Shoppers looking through the meat case for the holiday season and the new year will likely see lower retail prices on beef, even for popular holiday cuts like the tenderloin and rib roast. What's driving this trend? With beef production on the rise, retailers are finding it easier to lower prices to better serve their customers.
November 2016 was the largest month for beef production in the U.S. since 2010, according to USDA. USDA updated its beef production forecast for 2016 in its World Agricultural Supply and Demand Estimates Dec. 9. October numbers were also strong, with beef production hitting 2.2 billion-lbs. that month.
Using this information, CattleFax reported beef prices trending down more than 10% from their highs in late 2014. With beef production continuing to rise at a projected 6% in 2016 and another 4% in 2017, CattleFax expects prices to continue to drop. According to CattleFax market analyst Lance Zimmerman:
"As beef production has increased and demand remains exceptionally strong, better prices will be passed on to consumers...This holiday season, it means consumers can expect to see lower pricing reflected in retail advertising, better promotions on beef and more limited-time offers on menu items."
However, beef won't be the only item to see growth in 2016. The meat substitutes market is expected to reach nearly $6 billion by 2022, according to MarketsandMarkets. Health awareness, meat adulteration and environmental issues are among the factors driving the market. While soy-based options are the most widely used meat substitute worldwide, the frozen meat substitutes segment is projected to grow at the highest rate during the forecast period.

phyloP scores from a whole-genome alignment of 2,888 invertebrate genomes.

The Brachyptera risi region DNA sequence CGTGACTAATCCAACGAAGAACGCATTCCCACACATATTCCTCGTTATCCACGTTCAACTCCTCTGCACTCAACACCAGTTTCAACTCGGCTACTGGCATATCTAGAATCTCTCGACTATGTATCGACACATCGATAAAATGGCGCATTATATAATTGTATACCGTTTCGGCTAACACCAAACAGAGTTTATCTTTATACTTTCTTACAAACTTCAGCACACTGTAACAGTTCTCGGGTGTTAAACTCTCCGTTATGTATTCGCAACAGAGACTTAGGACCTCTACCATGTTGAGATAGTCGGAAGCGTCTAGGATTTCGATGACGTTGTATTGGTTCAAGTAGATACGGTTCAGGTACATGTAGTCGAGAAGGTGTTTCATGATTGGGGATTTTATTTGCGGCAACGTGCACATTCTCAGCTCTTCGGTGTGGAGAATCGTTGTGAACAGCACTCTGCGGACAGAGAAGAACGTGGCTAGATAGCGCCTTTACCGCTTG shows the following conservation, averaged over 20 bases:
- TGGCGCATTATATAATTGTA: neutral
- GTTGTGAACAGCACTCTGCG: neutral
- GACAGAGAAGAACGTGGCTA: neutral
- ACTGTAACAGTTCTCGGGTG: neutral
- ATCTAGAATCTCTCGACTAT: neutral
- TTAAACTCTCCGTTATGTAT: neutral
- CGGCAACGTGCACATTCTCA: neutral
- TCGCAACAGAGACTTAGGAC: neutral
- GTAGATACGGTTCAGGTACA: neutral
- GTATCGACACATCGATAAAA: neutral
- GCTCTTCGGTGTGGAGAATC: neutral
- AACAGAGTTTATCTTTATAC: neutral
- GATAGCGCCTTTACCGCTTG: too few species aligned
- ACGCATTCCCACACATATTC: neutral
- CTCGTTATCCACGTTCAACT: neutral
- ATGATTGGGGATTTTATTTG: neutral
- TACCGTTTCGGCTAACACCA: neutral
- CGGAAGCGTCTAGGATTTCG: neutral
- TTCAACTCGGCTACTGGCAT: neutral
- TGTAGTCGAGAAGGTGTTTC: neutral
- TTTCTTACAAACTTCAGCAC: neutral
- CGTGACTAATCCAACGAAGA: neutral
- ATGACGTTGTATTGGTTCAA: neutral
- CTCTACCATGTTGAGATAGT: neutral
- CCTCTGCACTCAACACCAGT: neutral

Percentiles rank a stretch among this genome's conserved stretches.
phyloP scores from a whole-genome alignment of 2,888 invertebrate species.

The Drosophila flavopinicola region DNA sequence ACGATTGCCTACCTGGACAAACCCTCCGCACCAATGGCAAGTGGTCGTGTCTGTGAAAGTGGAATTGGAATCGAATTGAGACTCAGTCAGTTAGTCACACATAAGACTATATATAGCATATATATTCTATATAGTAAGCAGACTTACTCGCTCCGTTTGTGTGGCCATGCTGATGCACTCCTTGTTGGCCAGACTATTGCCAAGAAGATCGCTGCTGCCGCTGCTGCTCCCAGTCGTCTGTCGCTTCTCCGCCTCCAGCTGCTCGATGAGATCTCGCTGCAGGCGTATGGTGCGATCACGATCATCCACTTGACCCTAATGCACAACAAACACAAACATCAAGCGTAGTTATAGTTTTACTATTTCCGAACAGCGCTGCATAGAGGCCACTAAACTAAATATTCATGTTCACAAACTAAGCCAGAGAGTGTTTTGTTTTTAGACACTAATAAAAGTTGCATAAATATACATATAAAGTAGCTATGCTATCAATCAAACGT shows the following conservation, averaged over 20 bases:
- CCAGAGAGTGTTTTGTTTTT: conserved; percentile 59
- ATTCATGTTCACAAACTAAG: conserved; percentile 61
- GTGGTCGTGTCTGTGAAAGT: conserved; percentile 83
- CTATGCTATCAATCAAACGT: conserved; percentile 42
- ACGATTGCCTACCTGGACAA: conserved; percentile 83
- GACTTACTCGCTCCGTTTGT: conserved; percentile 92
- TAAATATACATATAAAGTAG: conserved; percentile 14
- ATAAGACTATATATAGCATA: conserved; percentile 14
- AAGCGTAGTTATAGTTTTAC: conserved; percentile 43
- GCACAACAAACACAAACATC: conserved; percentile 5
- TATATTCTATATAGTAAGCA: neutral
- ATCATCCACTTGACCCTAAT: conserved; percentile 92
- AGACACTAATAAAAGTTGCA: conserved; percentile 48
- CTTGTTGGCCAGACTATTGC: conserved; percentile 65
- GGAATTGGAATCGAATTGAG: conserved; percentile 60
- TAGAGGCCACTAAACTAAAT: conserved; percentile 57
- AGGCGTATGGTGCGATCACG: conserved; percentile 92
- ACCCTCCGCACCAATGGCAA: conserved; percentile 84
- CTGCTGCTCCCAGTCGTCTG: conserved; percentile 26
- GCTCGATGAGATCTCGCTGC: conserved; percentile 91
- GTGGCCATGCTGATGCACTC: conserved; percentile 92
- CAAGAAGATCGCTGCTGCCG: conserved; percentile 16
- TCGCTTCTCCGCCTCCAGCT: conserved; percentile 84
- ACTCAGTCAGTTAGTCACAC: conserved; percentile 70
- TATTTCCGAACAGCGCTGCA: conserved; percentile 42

Grocery shopping has evolved from a Main Street event (where we go to our local market frequently to purchase food and goods) to an order most anything, from anywhere, at any time online. Online shopping, which started off slowly, was initially an underwhelming choice for...read more
Chris is a business writer and market analyst that focuses on the Markets, Legal and Washington sections of the Food Institute Report. In addition, he assists in compiling data for various Food Institute publications throughout the year. He invites you to contact him via email at firstname.lastname@example.org to talk about anything food-related.
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